Light, heat, organic matter, and the transition metals nickel, copper and manganese accelerate the rate of decomposition of sodium hypochlorite. The presence of these transition metal ions is known to catalyze the decomposition of liquid sodium hypochlorite, contributing to the loss of sodium hypochlorite strength and the formation of oxygen. Loss of sodium hypochlorite strength means more product will be needed when the sodium hypochlorite is used as a disinfectant.
Oxygen build-up can pose problems when storing sodium hypochlorite in storage containers or sodium hypochlorite transport piping due to pressure build-up. By removing suspended solids to nearly undetectable levels from the sodium hypochlorite solution, the rate of decomposition is significantly reduced. In addition, the formation of oxygen is nearly eliminated, resulting in significantly reducing the rate of decomposition and nearly eliminating the formation of oxygen.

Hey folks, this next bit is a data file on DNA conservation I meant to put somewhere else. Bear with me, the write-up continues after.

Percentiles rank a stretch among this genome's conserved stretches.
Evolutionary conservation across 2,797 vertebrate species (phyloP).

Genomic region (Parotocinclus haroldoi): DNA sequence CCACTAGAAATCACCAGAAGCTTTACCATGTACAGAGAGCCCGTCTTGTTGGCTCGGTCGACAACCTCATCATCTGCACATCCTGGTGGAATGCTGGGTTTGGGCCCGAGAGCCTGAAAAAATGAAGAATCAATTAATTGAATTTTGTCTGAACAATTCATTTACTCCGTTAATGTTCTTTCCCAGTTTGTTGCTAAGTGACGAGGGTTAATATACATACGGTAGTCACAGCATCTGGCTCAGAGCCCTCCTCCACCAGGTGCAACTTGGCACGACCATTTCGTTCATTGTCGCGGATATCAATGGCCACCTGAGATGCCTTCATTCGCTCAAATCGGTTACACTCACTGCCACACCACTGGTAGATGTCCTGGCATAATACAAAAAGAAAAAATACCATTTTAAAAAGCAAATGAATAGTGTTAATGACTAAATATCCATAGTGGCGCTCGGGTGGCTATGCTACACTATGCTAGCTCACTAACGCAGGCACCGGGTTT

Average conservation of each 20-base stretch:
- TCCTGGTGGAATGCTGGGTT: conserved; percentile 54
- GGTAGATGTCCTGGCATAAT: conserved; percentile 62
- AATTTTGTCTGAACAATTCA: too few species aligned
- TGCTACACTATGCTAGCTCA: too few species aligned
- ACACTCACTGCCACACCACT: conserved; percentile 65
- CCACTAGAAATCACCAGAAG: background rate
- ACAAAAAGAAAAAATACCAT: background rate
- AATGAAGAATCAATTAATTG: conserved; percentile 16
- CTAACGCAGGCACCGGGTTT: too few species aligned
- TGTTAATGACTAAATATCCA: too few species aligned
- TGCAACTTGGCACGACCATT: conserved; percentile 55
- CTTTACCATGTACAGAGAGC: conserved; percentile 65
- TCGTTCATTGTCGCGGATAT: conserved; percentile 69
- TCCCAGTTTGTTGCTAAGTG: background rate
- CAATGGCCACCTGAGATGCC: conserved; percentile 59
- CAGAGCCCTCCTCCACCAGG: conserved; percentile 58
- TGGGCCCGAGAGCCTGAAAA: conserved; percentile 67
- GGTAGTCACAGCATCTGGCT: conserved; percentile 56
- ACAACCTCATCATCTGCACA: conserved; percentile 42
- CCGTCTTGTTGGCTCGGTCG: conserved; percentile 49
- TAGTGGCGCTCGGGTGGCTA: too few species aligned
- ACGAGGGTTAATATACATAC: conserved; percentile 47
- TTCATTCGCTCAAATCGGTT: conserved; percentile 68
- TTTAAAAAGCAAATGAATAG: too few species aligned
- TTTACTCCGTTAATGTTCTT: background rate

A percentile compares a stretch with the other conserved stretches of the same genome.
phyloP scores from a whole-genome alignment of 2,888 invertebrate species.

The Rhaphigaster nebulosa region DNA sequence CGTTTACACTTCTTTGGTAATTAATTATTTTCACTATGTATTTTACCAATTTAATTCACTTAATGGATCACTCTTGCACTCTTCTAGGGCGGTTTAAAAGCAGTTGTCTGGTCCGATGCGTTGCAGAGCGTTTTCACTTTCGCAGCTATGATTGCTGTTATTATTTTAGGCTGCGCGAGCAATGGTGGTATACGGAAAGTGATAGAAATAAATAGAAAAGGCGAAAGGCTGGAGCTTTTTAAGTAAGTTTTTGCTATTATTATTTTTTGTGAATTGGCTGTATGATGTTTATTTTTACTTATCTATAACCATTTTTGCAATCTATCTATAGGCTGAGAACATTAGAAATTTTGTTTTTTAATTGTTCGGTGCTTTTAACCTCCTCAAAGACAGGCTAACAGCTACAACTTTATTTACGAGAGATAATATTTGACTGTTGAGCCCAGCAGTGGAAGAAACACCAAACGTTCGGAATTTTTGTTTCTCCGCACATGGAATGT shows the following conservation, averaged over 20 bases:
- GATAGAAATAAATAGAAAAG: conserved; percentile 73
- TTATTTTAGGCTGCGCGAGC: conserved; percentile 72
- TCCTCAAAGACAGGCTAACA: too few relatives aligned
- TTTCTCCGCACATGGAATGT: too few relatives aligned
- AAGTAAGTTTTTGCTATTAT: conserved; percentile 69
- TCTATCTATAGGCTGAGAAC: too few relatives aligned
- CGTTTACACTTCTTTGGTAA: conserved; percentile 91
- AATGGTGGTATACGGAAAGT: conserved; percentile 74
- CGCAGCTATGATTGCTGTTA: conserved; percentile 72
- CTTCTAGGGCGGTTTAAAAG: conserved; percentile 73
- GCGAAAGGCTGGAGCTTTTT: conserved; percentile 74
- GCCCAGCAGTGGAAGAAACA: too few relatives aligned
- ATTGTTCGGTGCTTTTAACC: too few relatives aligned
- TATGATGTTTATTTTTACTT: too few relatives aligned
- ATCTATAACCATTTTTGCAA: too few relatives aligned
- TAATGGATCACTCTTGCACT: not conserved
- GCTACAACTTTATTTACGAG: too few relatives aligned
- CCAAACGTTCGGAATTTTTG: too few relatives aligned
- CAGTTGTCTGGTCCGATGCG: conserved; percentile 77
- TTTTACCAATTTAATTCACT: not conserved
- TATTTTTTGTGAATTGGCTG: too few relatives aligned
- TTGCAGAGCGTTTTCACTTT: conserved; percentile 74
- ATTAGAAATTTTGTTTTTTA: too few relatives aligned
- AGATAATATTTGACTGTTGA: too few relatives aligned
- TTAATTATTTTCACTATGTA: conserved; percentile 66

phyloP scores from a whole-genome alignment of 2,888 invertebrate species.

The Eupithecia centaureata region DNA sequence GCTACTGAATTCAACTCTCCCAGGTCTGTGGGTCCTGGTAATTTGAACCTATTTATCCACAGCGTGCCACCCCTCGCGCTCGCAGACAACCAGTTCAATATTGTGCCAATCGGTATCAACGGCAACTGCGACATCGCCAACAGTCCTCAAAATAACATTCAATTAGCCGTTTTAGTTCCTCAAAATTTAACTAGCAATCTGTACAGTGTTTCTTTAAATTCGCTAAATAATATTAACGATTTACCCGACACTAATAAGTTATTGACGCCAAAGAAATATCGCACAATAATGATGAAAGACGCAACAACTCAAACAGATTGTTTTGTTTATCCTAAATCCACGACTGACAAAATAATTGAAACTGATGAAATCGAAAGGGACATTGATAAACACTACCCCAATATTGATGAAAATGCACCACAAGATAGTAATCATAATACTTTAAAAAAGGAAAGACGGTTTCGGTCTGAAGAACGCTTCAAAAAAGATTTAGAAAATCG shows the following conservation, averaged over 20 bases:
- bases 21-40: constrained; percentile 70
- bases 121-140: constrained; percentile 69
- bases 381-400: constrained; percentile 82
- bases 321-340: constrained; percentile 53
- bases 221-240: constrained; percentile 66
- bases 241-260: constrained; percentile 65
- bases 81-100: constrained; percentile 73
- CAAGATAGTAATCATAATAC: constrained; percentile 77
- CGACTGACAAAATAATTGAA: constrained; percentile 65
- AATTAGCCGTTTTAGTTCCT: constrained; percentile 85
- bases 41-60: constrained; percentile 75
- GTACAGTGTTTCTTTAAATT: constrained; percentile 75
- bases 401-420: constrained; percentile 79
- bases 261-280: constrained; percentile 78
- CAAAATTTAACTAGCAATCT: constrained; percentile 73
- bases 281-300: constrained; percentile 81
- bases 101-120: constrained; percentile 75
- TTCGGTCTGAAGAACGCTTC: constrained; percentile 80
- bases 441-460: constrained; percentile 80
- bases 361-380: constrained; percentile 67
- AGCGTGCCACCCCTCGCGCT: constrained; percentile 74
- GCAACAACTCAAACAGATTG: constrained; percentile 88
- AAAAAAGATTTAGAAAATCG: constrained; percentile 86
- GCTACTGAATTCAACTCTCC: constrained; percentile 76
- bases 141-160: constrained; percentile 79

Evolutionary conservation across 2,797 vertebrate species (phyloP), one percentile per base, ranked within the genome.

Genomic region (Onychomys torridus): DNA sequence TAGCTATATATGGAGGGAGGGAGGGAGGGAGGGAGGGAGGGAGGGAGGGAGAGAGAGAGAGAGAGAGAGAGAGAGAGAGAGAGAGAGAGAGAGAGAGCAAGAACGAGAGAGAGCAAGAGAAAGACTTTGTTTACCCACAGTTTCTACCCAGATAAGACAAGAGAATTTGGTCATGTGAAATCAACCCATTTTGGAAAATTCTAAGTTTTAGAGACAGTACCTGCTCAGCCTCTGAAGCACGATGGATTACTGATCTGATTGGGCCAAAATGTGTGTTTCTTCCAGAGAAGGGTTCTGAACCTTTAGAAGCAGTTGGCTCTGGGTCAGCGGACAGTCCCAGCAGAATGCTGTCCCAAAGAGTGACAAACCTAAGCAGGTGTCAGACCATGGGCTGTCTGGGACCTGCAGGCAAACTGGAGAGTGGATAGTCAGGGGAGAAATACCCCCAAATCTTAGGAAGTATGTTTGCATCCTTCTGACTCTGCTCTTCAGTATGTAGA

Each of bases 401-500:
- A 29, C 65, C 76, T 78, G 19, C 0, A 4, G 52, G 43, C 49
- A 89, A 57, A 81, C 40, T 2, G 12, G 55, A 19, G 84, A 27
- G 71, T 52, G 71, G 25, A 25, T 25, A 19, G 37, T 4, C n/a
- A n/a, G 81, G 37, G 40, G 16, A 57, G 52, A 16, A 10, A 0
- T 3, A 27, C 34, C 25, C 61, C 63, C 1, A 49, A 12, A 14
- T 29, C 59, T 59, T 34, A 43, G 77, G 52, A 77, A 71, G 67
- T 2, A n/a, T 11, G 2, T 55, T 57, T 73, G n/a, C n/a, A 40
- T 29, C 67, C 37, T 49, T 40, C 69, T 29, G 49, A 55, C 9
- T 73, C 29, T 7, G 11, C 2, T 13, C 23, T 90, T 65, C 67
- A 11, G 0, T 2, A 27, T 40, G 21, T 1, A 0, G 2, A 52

All sodium hypochlorite decomposition is dependent on temperature. For any given temperature, the higher the strength, the faster it decomposes and the higher the level of oxygen and chlorate formation. In summary, for every 10° C increase in storage temperature, the sodium hypochlorite will decompose at an increased rate factor of approximately 3.5.